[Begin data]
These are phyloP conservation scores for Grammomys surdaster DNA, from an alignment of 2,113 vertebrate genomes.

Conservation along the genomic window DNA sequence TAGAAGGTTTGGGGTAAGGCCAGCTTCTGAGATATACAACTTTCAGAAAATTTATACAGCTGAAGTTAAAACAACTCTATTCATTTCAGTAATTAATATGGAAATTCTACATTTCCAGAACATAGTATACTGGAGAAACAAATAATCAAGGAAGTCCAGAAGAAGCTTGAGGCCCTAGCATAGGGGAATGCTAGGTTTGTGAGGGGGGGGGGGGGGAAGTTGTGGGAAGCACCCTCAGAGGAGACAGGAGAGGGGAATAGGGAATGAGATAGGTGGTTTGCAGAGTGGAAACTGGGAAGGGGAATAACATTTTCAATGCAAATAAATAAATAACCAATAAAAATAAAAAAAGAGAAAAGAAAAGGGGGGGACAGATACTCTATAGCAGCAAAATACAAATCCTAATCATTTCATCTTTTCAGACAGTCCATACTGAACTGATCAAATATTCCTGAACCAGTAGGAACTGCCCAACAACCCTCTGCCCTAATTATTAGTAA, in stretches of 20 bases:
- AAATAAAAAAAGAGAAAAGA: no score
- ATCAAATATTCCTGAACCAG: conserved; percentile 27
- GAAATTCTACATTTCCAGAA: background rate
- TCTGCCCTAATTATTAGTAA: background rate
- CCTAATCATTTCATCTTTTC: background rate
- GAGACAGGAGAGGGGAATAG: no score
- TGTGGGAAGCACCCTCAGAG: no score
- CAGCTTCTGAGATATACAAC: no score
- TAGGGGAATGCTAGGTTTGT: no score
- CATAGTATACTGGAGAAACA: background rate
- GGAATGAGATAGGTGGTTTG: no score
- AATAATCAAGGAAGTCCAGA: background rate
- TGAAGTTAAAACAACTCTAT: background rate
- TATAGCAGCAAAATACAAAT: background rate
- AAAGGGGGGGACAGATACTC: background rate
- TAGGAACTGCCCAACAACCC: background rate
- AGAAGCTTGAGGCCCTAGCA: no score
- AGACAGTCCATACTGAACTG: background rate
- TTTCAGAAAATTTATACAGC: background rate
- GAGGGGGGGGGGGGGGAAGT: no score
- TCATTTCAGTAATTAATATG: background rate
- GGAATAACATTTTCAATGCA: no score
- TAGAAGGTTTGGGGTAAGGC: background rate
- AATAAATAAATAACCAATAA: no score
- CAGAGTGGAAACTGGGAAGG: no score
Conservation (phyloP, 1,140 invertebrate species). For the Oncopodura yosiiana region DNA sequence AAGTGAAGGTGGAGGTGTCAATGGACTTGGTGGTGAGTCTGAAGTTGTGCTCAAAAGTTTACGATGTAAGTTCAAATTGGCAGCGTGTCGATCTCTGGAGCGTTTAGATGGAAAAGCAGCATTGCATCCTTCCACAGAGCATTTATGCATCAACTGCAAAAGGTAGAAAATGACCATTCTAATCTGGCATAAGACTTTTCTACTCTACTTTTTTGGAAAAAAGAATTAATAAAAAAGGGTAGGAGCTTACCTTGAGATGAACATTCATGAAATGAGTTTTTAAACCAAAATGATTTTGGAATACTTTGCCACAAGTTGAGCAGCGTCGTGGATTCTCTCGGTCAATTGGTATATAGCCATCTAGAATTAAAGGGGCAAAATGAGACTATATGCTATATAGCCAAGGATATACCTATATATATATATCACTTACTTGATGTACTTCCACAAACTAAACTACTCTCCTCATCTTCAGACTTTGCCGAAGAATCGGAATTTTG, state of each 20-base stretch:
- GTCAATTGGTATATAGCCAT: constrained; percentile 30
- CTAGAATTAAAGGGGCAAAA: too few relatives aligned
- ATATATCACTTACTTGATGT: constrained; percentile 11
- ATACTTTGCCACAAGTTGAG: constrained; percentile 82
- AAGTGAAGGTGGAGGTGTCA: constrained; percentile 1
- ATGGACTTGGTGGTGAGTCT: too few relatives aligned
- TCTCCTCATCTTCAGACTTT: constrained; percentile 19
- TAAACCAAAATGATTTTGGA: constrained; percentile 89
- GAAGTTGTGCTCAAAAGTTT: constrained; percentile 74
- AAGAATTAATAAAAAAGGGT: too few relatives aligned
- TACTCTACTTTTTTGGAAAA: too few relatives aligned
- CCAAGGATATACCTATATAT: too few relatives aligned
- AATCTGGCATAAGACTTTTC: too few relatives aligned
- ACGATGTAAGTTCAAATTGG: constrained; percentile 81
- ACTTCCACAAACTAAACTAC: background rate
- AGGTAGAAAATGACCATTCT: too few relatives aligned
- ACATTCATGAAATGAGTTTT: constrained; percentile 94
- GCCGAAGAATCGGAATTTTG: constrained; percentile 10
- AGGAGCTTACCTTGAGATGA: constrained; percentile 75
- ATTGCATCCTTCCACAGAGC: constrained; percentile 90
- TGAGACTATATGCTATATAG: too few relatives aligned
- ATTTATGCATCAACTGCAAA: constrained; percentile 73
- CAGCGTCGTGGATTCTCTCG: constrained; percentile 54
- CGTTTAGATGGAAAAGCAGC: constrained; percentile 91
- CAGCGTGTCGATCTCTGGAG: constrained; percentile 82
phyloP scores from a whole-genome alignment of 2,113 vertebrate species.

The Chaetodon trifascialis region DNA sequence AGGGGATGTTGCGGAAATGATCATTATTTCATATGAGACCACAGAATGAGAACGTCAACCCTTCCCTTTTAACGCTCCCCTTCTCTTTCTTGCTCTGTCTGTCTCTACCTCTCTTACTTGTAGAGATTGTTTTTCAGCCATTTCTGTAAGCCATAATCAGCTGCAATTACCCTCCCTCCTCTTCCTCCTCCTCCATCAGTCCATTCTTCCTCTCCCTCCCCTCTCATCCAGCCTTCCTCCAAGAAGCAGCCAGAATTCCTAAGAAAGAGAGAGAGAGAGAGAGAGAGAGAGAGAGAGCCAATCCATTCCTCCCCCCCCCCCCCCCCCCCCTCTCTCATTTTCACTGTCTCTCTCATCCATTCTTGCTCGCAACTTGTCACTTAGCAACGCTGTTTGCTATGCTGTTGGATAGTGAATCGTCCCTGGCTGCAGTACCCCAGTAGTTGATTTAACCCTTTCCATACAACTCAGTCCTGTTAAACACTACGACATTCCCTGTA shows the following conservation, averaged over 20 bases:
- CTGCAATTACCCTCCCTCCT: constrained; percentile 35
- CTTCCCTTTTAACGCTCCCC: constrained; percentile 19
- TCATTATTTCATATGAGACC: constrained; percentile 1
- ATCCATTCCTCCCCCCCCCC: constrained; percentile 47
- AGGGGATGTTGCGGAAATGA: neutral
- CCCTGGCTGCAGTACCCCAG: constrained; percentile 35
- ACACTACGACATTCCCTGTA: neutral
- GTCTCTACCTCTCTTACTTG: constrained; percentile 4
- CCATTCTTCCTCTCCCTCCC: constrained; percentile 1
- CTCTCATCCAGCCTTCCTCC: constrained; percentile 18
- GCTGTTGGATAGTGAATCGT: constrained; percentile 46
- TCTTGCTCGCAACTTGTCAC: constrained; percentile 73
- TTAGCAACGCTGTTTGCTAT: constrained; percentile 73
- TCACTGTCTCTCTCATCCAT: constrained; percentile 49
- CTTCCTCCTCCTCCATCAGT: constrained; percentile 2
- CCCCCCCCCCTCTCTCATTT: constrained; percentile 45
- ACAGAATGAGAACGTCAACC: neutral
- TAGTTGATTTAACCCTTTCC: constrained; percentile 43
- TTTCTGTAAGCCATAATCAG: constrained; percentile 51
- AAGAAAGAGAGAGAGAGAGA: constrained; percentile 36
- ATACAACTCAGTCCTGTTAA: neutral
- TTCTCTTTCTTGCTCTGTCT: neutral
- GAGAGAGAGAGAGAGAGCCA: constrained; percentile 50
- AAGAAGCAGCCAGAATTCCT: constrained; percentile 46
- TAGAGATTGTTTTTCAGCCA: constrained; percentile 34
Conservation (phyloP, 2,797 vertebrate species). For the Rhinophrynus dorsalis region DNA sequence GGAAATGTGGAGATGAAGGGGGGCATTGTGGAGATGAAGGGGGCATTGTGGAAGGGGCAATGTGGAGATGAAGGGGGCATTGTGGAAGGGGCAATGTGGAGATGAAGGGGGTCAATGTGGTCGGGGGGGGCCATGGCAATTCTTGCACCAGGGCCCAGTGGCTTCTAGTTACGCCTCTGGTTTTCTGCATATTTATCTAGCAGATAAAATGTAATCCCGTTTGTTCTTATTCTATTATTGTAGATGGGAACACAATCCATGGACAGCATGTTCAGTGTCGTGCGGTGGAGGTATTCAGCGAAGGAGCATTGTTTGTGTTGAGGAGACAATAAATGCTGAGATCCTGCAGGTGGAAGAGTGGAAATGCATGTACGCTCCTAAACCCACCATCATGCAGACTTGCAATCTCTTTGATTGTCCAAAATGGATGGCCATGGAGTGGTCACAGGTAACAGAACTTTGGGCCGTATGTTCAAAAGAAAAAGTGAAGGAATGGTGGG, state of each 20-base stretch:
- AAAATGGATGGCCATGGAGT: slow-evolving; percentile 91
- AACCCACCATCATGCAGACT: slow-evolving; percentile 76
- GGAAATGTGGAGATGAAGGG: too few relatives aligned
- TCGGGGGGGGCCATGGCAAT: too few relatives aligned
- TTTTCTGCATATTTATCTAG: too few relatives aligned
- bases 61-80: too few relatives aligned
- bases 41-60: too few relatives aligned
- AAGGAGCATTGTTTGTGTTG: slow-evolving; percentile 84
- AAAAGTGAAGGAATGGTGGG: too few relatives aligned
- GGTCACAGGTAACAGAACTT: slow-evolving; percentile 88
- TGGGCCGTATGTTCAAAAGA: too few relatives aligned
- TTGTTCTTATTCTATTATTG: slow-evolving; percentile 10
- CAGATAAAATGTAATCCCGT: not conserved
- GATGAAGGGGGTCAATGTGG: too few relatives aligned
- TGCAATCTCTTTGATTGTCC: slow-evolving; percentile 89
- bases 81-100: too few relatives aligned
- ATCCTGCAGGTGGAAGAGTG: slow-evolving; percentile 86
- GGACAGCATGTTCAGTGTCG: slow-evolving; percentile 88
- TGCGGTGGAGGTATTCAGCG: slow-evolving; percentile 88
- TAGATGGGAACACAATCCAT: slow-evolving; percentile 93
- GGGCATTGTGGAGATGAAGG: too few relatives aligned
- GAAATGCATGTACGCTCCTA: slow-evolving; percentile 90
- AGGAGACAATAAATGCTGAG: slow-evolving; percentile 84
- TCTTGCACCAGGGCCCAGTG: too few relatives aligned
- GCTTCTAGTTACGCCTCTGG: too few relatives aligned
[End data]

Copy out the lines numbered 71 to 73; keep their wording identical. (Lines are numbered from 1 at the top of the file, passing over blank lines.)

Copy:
- CCCCCCCCCCTCTCTCATTT: constrained; percentile 45
- ACAGAATGAGAACGTCAACC: neutral
- TAGTTGATTTAACCCTTTCC: constrained; percentile 43